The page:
- Active yeast and lactobacillus
- Pleasantly refreshing from the natural carbonation caused by secondary fermentation
- Gentle and smooth tasting
- Tastes different at various stages of fermentation
- Recommended shelf life of 10 days at 10 degrees Celsius
- Fermentation no longer active
- Taste remains consistent
- Pasteurized for 30 minutes at 65 degrees Celsius
- More intense tasting than unpasteurized makgeolli
- Extended shelf life of up to six months to a year
- Distributed nationwide starting on October 1, 1995
Korea’s Oldest Alcoholic Beverage
Makgeolli is Korea’s oldest alcoholic beverage. Historical records show that Koreans have been drinking makgeolli from as far back as the Goyreo Dynasty (918-1392). In fact, makgeolli was one of the most commonly consumed alcoholic beverages of the time. In his poem titled “The White Brew”, scholar Yi Kyu-bo (1168-1241) muses over makgeolli – the only drink he could afford to indulge in during his days as a commoner and the one drink he didn’t have the freedom to enjoy once he became a high-ranking court official. In the 40-volume ‘Illustrated Account of an Official Mission to Korea during the Xuanhe Reign’ written by Xu Jing (徐兢), an envoy from China’s Song Dynasty who stayed for more than a month at the Court of Goryeo in 1124, he states, “Goryeo people brew alcohol using non-glutinous rice as glutinous rice is unavailable here. The alcohol content is high, so one gets drunk quickly and sobers up just as quickly…Commoners don’t have access to the good-quality alcohol produced by the government, so they brew their own that is unsavory and murky in color.”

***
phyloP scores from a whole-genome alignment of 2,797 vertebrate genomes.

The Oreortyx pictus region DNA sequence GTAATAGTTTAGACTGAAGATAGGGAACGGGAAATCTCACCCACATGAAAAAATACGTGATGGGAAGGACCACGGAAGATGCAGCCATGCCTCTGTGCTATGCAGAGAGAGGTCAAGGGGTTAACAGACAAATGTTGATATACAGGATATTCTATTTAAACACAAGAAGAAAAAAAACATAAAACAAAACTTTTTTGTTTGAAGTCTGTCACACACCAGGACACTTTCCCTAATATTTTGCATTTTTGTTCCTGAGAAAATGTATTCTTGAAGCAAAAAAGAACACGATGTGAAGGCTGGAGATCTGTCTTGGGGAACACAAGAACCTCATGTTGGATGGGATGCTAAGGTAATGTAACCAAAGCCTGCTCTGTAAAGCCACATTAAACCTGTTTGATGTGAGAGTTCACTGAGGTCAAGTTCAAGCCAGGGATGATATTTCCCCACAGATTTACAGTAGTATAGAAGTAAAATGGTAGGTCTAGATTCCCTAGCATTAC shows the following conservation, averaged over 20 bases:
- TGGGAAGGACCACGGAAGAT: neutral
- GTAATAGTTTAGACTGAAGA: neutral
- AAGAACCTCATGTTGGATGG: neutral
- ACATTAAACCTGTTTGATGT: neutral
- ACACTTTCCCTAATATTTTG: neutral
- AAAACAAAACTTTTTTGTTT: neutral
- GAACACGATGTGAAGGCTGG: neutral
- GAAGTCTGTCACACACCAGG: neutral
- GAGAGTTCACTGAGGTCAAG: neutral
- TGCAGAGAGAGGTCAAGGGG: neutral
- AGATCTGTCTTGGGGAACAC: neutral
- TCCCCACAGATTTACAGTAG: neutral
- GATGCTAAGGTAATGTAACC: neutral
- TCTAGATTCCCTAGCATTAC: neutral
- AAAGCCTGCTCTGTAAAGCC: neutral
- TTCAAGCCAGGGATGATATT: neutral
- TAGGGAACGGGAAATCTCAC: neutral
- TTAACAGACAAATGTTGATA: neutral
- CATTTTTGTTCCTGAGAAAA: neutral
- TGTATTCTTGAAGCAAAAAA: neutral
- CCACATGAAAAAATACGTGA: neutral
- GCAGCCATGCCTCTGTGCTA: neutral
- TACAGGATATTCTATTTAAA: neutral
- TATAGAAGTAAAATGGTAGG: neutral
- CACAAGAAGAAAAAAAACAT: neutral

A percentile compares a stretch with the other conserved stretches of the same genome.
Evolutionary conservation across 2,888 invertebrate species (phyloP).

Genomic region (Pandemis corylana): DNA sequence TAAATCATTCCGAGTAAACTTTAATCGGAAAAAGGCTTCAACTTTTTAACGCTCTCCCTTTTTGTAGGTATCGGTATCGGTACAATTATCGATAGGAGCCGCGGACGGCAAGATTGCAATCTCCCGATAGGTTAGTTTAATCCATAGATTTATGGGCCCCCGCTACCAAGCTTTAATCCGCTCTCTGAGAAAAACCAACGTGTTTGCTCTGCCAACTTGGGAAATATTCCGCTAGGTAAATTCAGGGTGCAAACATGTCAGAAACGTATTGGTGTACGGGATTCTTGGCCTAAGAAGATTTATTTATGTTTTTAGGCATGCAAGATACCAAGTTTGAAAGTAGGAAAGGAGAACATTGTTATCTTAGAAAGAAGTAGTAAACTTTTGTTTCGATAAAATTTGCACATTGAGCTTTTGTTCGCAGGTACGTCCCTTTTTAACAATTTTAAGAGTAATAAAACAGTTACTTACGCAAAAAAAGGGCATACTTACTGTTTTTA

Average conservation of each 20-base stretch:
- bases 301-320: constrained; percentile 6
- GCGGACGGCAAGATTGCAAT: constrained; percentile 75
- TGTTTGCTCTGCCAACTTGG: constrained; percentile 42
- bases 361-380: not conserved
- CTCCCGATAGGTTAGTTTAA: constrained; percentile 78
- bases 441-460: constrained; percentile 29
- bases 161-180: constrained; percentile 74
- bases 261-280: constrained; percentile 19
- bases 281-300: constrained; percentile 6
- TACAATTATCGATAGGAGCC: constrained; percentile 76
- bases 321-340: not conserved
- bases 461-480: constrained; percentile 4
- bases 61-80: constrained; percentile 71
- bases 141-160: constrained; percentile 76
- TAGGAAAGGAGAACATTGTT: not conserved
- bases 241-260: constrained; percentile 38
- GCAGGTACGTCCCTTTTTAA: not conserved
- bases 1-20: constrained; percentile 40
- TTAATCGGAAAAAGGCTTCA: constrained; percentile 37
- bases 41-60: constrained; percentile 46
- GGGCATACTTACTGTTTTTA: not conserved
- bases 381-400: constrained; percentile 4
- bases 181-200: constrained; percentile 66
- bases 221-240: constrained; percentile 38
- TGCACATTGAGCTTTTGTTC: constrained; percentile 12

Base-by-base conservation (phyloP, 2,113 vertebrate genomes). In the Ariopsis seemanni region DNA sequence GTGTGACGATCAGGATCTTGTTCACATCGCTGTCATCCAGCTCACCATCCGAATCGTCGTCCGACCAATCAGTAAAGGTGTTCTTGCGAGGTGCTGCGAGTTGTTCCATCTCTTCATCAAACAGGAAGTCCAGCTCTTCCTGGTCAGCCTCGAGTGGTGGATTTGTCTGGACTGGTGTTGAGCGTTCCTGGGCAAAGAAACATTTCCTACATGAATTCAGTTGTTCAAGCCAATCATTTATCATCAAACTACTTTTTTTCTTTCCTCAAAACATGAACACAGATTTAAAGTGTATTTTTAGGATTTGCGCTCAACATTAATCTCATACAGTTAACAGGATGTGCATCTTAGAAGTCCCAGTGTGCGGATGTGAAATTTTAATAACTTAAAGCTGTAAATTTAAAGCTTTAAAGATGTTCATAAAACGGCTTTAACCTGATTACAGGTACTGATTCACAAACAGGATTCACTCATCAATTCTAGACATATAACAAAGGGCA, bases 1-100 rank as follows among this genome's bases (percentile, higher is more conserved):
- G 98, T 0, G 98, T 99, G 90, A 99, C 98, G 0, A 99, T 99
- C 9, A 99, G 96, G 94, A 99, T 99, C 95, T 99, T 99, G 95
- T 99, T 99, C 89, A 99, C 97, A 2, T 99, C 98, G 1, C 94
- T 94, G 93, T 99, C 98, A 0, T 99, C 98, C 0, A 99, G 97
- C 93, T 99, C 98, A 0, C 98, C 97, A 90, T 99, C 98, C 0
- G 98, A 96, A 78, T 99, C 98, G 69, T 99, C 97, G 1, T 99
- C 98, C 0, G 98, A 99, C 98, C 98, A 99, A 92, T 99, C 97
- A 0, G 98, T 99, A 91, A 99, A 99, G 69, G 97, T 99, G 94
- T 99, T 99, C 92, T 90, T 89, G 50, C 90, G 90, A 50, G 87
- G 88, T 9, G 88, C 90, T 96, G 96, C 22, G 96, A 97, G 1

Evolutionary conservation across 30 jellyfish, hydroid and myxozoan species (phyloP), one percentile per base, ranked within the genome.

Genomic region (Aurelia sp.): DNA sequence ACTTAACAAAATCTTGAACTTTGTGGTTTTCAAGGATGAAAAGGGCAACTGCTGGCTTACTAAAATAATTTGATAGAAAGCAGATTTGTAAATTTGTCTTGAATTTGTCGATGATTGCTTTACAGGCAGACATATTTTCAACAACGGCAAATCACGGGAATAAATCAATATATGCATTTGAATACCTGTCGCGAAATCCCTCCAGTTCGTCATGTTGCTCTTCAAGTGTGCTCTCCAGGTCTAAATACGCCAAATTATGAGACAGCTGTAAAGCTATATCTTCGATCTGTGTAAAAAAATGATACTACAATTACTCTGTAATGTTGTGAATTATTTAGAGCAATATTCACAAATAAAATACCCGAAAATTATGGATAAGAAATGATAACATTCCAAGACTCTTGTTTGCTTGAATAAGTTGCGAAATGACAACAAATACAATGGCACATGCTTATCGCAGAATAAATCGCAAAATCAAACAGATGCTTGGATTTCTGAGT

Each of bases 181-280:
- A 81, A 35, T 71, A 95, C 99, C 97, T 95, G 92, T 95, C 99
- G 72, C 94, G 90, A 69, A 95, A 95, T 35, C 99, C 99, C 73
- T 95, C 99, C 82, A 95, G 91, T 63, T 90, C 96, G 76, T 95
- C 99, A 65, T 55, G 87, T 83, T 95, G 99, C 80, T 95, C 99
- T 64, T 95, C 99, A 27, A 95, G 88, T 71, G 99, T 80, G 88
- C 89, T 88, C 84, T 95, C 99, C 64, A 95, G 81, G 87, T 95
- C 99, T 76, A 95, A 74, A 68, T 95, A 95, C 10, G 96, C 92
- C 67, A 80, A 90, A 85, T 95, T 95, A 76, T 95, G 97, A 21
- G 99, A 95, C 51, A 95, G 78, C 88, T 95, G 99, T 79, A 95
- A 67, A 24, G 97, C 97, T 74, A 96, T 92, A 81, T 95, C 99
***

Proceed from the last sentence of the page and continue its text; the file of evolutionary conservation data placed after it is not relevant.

Like all aspects of culture at the time, drinking had been strictly segregated on the basis of social status, and makgeolli was a cheap brew made with surplus crops favored by farmers and the working class. Because of makgeolli’s low alcohol content and refreshing carbonation, it was customary–even until recent times–to serve farmers and laborers makgeolli during their break from intense labor.
Up until 1988, makgeolli was the undisputed national drink of Korea, dominating the industry by 80%. But as the Korean society became increasingly more modernized and westernized, especially after the 1988 Seoul Olympic Games, people’s preference for alcohol changed as well.
As the demand for lager beers grew, so did the reputation of makgeolli as an old and unfashionable beverage. By 1995, makgeolli consumption had plummeted to an unprecedented single-digit level, continuing to drop to the 4-percent level in 2002. There seemed to be no end to makgeolli makers’ long nightmare.
’09 Makgeolli Renaissance
Then, 2009 happened. Makgeolli made an unexpected comeback thanks to the emergence of new craft makgeolli recipes and clever marketing schemes that appealed to the younger generation. Millennials, who previously shunned makgeolli as a cheap and old-fashioned drink, came to embrace it.